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F*ck Outta Here Bono: Product Red Criticism

F*ck Outta Here Bono: Product Red Criticism

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Below is the Wikipedia entry under criticism for Prouct Red:

“Product Red has been criticized for not having an impact proportional to the advertising investment, for being much less efficient than direct charitable contribution,[4] and for having a lack of transparency with regards to the amount of money going to charity as a percentage of every purchase.[5] Some critics argue that a retail middleman between donor and charity is unnecessary; donors should just give.[6] Another critique is that Product Red’s expansion into traditional fundraising techniques, such as art auctions, undermines its claim to be a different and more sustainable approach to raising money for AIDS.[7] Other critics have pointed out that its emphasis on funding treatment for AIDS sufferers meant that large amounts of the money will ultimately end up with pharmaceutical companies.[8] Many accuse the campaign of profiting by using diseases as a marketing vehicle.[8] In the Stanford Social Innovation Review, Mark Rosenman wrote that it was an “example of the corporate world aligning its operations with its central purpose of increasing shareholder profit, except this time it is being cloaked in the patina of philanthropy.”[9]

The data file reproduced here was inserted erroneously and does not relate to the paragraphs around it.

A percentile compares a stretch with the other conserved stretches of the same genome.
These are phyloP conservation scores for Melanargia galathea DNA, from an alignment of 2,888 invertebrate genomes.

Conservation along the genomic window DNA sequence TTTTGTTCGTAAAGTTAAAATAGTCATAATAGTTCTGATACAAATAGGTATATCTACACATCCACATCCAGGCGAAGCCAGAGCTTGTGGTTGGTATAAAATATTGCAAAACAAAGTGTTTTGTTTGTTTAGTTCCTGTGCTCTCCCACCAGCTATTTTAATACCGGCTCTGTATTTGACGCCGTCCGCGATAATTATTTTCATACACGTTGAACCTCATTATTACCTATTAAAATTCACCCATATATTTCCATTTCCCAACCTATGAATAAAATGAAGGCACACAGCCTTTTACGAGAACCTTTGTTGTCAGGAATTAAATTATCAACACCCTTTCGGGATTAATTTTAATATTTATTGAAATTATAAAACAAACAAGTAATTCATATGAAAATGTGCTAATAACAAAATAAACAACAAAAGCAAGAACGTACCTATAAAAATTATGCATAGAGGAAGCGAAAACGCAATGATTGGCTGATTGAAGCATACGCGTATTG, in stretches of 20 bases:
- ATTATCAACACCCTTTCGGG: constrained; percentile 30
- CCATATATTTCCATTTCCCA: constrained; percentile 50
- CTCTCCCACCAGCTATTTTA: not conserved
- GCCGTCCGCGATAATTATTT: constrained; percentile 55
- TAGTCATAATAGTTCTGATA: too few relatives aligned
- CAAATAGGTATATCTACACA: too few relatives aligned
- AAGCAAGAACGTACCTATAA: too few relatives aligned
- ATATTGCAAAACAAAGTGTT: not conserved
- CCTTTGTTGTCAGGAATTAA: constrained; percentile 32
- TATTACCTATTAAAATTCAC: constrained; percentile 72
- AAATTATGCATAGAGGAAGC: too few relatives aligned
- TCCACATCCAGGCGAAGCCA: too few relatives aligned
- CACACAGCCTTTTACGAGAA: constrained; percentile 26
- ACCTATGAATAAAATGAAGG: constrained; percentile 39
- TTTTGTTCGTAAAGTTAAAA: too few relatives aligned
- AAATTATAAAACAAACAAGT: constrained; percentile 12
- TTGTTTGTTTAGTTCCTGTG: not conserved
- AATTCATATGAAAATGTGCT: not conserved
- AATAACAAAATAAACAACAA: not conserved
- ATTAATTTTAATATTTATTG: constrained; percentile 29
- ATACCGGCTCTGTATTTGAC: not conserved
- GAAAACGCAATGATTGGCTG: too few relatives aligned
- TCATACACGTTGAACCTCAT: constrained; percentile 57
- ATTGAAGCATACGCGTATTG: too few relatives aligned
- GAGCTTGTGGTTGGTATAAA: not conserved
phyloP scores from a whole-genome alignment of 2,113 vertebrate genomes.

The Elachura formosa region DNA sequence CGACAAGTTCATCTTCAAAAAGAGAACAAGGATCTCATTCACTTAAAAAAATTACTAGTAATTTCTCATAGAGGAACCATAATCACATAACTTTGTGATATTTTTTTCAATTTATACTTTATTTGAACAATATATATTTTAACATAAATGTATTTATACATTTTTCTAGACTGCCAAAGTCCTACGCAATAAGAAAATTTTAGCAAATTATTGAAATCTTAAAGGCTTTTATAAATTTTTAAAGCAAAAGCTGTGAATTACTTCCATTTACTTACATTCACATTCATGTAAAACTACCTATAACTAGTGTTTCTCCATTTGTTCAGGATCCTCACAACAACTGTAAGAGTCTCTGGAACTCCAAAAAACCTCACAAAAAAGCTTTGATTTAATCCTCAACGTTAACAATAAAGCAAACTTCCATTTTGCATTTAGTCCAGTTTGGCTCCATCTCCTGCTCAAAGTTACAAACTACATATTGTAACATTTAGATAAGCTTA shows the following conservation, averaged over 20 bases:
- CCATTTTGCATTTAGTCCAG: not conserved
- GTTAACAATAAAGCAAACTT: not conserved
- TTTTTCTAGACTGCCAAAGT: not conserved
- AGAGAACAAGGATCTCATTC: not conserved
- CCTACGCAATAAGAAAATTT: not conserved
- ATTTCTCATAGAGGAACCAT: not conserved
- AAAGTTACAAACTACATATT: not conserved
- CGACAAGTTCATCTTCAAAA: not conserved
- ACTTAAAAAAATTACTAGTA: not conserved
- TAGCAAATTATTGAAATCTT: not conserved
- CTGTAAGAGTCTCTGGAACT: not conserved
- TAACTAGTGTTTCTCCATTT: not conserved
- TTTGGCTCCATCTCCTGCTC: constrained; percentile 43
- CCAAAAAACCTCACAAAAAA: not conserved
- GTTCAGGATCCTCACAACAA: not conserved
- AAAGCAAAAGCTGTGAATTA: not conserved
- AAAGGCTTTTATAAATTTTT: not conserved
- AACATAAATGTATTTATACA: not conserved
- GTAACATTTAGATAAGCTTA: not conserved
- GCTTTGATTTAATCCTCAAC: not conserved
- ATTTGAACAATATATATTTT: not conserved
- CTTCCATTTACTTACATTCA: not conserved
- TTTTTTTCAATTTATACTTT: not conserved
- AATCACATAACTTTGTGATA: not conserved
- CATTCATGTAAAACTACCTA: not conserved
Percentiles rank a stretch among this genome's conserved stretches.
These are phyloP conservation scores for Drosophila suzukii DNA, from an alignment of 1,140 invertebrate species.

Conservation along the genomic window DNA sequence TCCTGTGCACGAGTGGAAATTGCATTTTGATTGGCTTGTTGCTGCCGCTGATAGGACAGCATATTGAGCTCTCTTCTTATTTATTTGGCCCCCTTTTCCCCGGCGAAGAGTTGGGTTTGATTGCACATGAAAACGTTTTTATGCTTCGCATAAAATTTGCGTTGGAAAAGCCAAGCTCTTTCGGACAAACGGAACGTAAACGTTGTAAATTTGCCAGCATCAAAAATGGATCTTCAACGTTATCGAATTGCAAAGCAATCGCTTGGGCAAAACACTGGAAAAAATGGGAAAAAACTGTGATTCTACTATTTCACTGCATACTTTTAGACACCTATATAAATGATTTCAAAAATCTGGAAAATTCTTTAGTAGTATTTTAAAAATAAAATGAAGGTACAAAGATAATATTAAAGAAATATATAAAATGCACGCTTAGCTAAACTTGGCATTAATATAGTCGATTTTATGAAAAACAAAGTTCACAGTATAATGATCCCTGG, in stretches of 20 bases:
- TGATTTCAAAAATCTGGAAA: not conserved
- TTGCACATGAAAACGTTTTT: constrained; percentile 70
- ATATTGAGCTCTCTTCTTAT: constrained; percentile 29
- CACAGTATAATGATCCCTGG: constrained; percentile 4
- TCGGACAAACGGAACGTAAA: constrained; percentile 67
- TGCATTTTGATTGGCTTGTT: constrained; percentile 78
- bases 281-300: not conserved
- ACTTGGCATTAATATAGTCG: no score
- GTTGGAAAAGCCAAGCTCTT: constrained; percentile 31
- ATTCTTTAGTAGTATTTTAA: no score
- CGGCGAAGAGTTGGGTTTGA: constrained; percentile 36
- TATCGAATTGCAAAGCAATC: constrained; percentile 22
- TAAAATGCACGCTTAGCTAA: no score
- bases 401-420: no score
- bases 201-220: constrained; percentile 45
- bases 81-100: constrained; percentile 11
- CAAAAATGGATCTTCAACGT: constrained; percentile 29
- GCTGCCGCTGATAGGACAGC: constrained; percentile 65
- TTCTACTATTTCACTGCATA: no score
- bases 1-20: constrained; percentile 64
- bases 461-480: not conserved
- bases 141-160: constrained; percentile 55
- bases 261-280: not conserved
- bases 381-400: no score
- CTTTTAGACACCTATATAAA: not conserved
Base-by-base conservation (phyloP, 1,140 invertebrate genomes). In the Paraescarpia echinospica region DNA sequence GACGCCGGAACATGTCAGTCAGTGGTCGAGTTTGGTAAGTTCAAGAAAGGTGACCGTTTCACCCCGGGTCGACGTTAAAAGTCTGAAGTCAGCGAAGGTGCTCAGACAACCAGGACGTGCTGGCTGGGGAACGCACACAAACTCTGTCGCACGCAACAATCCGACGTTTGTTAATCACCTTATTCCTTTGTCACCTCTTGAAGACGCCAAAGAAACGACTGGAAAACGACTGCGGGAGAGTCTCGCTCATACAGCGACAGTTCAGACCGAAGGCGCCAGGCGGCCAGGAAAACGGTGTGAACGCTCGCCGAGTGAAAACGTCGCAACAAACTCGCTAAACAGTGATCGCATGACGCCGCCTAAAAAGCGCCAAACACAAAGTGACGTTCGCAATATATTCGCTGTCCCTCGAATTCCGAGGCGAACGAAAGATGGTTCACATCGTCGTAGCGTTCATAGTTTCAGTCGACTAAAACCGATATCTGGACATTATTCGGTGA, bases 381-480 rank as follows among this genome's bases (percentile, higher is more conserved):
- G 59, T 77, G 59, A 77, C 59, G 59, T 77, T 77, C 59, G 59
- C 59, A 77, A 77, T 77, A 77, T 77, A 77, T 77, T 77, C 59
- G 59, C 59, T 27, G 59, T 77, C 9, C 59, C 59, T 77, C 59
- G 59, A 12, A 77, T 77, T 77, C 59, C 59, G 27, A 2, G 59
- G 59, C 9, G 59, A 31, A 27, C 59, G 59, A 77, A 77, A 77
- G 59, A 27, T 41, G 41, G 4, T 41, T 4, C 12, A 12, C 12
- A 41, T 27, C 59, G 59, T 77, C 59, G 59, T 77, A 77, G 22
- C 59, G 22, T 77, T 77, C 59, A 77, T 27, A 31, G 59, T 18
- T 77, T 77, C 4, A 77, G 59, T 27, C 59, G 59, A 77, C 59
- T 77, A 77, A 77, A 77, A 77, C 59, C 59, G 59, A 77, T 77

The National Labor Committee for Worker and Human Rights criticised Product Red for its links with Gap,[10] which was historically a target of anti-sweatshop activists, although anti-sweatshop organisation Labour Behind the Label states that Gap has “come further than many”[11] clothing companies to counter exploitation.[12] Gap’s Product Red clothes are made in Lesotho, rather than simply for the best price in China (this goes beyond the requirements of Product Red). Labour Behind the Label criticises Product Red for not requiring more measures to protect the rights of the workers who make their products.[11]

Old data released in 2007 by Advertising Age claims retail participants in Product Red including Gap, Motorola and Apple, Inc. have invested $100 million in advertising and raised only $18 million for The Global Fund[4]. In July 2009, however, a (RED) blog claims to have raised over $130 million in three years. [1]Apple donated $10 of the sale of their $149 iPod during the initial stages of the campaign, and no longer discloses how much it donates.[13] Product Red states on their website that they donate “up to” half of their gross profits.[14]

One spoof campaign known as BUY (LESS) mocks the consumerist bent of (RED) with its own call to “BUY (LESS) CRAP!”[15]. The BUY (LESS) campaign encourages people to forgo the premium-level products and donate directly to charities. The BUY (LESS) campaign carries the slogan, “Shopping is not a solution. Buy (Less). Give More.” The BUY (LESS) campaign site features a short list of recommended charities, such as: World Vision, Global Fast, and Habitat for Humanity. The (LESS) campaign also holds out a critical letter to (RED) CEO Bobby Shriver, posted online.”

I think they took the thoughts right out of my head… F*k Outta Here Bono.. Donate Direct (Thats my new campaign)


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